- Changes in sCD14 after 9 months of treatment with aspirin or rosuvastatin, in Elite Controller and Treated Progressor (ART & lt; 50) groups combined. [ Time Frame: 12 and 15months, after an initial three month lead in, nine months on investigational intervention, and three months wash out ] [ Designated as safety issue: No ]
- Changes in soluble biomarkers including sCD14, IL-6, D-dimer, hsCRP, sTF, sCD163 and other related markers of inflammation and coagulation in EC and ART& lt; 50 groups treated with aspirin or rosuvastatin. [ Time Frame: 12 and 15months, after an initial three month lead in, nine months on investigational intervention, and three months wash out ] [ Designated as safety issue: No ]
|Study Start Date:||December 2013|
|Estimated Study Completion Date:||October 2016|
|Estimated Primary Completion Date:||October 2016 (Final data collection date for primary outcome measure)|
Drug: Aspirin 81 mg table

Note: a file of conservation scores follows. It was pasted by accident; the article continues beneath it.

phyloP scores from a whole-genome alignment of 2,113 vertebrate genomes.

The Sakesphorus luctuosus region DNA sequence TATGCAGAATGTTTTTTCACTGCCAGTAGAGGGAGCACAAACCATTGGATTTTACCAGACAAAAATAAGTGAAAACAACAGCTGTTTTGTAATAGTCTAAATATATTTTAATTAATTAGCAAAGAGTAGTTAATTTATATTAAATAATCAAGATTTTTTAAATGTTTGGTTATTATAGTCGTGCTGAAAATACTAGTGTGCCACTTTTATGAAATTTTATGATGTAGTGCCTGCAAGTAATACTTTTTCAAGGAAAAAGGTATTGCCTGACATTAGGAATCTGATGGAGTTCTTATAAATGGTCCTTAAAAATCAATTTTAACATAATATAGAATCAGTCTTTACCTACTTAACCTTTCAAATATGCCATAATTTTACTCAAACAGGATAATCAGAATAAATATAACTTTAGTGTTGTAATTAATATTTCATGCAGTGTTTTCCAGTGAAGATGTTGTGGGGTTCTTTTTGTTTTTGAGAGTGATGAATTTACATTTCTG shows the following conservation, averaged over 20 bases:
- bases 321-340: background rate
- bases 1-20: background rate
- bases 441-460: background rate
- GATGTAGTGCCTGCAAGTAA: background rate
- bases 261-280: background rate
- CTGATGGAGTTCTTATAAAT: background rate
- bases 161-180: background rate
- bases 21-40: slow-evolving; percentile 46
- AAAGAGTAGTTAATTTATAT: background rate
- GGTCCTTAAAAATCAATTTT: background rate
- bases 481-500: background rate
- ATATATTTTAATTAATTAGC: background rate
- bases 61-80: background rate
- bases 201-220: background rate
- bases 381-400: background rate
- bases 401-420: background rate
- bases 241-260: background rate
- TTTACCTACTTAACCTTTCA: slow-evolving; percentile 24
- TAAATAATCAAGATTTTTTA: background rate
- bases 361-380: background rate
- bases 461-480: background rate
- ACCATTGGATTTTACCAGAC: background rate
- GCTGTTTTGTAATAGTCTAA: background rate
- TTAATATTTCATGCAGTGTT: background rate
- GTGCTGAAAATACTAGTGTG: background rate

Despite dramatic improvements in mortality with antiretroviral therapy (ART), HIV-infected persons remain at risk of developing non-infectious complications, including cardiovascular, renal, and neurological disease. A small subset of the HIV-infected population achieve durable control of HIV virus in the absence of ART. These individuals, termed elite controllers (ECs), remain ART na(SqrRoot) ve, have stable CD4 T cell counts for many years and have no history of opportunistic infections. Despite the lack of AIDS complications, recent evidence suggests ECs may exhibit heightened immune activation that may contribute to a potentially increased risk for non-infectious complications, similar to successfully treated progressors.